CESAREAN SECTION (C-SECTION

)

Andrea Kalaba

CESAREAN
 

SECTION

C-section, Caesarian section,Caesarean section, Caesar, etc. Surgical incision of the abdominal wall and uterus to deliver a fetus usually performed when a vaginal delivery would put the baby's or mother's life or health at risk Recently- preformed upon request for childbirths that may have been natural

. the first recorded woman surviving a Caesarean section was in the 1580s. Switzerland European travelers in the Great Lakes region of Africa during the 19th century observed Caesarean sections being performed on a regular basis The first modern Caesarean section was performed by German gynecologist Ferdinand Adolf Kehrer in 1881.HISTORY      Bindusara (born c. the second Mauryan Samrat (emperor) of India. in Siegershausen. is said to be the first child born by surgery The name comes from traditional belief that Julius Caesar was delivered by this operation (???) Mothers usually died.272 BC). ruled 298 – c. 320 BC.

AS OBSERVED BY R. W. FELKIN IN 1879. . UGANDA.SUCCESSFUL CAESAREAN SECTION PERFORMED BY INDIGENOUS HEALERS IN KAHURA.

Critical and Crash)  Planned (Scheduled and Elective)  .TYPES  Type of incision:   Horizontal (lower uterine) Vertical (classical)  Urgency: Emergency (Unplanned.

epidural or combined spinal and epidural anaesthesia) are acceptable Regional anaesthesia is preferred: it allows the mother to be awake and interact immediately with her baby. uncontrolled bleeding and very urgent cases. when there is no time to perform a regional anesthesia  . other advantages include the absence of typical risks of general anesthesia: pulmonary aspiration of gastric contents and intubation  General anesthesia: heavy.PROCEDURE  Both general and regional anaesthesia (spinal.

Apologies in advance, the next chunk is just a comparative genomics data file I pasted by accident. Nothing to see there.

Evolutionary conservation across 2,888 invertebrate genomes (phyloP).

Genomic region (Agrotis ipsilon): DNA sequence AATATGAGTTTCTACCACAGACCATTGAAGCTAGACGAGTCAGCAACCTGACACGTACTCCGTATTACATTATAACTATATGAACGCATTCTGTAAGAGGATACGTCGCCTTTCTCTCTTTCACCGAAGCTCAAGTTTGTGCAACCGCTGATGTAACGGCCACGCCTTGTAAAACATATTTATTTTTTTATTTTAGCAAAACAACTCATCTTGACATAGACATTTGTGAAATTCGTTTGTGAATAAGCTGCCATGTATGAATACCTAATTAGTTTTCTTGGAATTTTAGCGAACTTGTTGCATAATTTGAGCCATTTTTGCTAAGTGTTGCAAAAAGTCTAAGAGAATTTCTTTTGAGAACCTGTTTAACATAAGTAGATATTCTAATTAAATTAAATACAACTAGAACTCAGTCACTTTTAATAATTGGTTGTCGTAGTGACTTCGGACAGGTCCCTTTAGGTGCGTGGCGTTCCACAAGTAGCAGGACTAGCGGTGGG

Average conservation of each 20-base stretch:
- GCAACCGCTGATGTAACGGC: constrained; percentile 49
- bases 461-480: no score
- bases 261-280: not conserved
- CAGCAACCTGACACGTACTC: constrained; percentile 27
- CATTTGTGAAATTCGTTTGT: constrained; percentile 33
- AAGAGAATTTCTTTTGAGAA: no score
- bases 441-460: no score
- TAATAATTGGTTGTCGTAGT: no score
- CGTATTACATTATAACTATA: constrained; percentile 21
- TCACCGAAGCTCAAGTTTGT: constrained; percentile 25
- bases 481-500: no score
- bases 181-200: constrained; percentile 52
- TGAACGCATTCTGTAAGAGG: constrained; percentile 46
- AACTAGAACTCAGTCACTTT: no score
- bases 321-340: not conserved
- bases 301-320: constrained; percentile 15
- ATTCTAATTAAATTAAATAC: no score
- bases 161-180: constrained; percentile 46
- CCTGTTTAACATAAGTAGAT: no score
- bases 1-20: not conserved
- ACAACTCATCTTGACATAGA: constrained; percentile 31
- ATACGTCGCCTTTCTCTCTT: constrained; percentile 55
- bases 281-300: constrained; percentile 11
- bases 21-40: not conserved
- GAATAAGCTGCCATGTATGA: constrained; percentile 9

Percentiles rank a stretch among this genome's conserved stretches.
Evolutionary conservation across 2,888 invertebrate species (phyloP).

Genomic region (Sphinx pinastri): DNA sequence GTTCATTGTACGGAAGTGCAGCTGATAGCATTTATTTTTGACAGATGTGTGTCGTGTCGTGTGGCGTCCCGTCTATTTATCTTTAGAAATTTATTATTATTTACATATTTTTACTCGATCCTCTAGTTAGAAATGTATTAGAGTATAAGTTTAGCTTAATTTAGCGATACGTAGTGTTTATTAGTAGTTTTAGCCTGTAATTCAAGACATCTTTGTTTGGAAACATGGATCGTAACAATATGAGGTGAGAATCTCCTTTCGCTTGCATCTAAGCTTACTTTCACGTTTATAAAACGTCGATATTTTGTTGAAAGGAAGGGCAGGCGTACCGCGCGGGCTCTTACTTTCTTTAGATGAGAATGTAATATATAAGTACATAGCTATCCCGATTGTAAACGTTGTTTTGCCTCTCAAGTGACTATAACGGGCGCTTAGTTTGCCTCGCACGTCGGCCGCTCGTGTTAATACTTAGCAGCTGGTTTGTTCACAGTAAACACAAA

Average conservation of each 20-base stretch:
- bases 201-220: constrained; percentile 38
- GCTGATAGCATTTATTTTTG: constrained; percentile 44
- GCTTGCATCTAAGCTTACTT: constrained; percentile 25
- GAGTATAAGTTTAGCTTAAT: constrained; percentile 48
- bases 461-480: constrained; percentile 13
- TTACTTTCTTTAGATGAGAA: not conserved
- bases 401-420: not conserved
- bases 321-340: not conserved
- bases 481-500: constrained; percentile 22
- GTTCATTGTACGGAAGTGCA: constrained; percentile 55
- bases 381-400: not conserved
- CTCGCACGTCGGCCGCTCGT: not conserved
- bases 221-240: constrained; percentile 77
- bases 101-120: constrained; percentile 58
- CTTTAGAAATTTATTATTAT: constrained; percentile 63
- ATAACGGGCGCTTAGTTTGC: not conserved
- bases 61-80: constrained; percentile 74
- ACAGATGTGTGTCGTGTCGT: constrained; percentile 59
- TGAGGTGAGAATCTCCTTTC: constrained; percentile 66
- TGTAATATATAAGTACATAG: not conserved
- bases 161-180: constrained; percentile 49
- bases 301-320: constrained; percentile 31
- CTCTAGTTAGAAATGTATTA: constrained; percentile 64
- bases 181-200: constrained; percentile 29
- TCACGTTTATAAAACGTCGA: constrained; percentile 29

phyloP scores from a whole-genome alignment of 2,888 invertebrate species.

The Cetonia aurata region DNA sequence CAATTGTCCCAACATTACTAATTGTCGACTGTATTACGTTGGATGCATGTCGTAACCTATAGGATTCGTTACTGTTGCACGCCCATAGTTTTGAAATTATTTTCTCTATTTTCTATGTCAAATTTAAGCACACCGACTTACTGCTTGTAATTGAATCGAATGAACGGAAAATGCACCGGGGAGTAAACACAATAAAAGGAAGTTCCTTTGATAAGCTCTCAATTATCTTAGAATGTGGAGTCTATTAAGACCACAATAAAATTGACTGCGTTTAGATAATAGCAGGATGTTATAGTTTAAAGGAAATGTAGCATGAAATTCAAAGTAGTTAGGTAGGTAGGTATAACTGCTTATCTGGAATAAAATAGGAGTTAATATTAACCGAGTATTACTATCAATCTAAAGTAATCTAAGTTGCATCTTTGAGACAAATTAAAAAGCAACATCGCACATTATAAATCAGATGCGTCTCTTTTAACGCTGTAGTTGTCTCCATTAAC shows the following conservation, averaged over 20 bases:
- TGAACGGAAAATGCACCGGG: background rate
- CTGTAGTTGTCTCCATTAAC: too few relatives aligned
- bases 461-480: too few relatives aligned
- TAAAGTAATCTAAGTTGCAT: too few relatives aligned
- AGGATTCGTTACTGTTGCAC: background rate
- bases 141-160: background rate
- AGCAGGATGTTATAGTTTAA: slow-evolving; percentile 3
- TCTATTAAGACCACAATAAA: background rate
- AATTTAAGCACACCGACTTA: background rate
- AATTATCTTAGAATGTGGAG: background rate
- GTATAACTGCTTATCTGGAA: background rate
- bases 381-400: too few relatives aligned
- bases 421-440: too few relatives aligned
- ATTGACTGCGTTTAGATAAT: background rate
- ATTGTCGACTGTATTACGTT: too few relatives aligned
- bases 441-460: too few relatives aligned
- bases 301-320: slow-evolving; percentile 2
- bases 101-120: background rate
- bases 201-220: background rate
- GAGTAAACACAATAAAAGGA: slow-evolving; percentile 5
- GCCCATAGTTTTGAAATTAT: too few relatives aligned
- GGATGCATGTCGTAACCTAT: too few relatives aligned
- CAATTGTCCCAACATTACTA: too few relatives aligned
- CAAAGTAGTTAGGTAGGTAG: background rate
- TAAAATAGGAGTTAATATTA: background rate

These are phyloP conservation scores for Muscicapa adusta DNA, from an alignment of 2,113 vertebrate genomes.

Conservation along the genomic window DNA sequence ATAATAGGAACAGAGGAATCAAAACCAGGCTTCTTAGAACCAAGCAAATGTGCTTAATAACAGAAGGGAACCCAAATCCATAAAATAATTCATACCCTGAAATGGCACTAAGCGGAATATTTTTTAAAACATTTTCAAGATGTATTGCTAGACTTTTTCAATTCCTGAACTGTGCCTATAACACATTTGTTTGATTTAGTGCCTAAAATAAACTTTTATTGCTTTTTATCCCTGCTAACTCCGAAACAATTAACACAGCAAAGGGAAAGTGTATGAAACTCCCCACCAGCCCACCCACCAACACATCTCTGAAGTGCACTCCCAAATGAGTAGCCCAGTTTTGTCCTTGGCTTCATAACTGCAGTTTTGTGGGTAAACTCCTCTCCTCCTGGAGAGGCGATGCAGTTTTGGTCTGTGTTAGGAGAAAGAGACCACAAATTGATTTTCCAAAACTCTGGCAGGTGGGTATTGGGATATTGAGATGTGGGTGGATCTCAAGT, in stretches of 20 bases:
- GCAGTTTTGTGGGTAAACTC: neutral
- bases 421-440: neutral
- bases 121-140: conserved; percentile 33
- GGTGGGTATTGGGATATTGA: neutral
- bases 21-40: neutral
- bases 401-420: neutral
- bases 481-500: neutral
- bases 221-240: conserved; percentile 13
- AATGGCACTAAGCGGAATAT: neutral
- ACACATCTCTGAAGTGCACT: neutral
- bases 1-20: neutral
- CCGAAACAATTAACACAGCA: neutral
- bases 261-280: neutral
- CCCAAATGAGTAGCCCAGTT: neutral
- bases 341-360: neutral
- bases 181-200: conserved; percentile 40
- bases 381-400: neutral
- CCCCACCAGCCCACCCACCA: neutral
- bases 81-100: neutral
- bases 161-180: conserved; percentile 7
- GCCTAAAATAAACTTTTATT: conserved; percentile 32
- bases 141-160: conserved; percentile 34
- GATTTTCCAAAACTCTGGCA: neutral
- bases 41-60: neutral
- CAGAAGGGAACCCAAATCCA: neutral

Initial incision and multiple layers of incisions The uterine incision .

Suctioning amniotic fluids Disengaging baby from the pelvis and baby’s head is born  .

Suctioning the Baby Baby’s shoulders and body born .

Uterine repair Mother and newborn baby .

RECOVERY  After delivery: recovery room (for about three hours.woman is closely monitored) If everything is well.there should be no strenuous work for up to six months    . woman is moved to postpartum room with IV and urinary catheter still in place women are encouraged to be out of bed within six hours after surgery and usually can begin eating within 24 hours if they are passing gas Three to five days after delivery patient is dissmised.

INDICATIONS  Contracted pelvis  a pelvis that is abnormally small in one or more principal diameters and that consequently interferes with normal parturition an obstetric condition in which a baby's head is too large or a mother's birth canal too small to permit normal labor or birth  Cephalopelvic disproportion  Abruptio placentae  Placenta previa  Fetal distress (hypoxia)  Breech or shoulder presentation (fetal malrepresentation)  .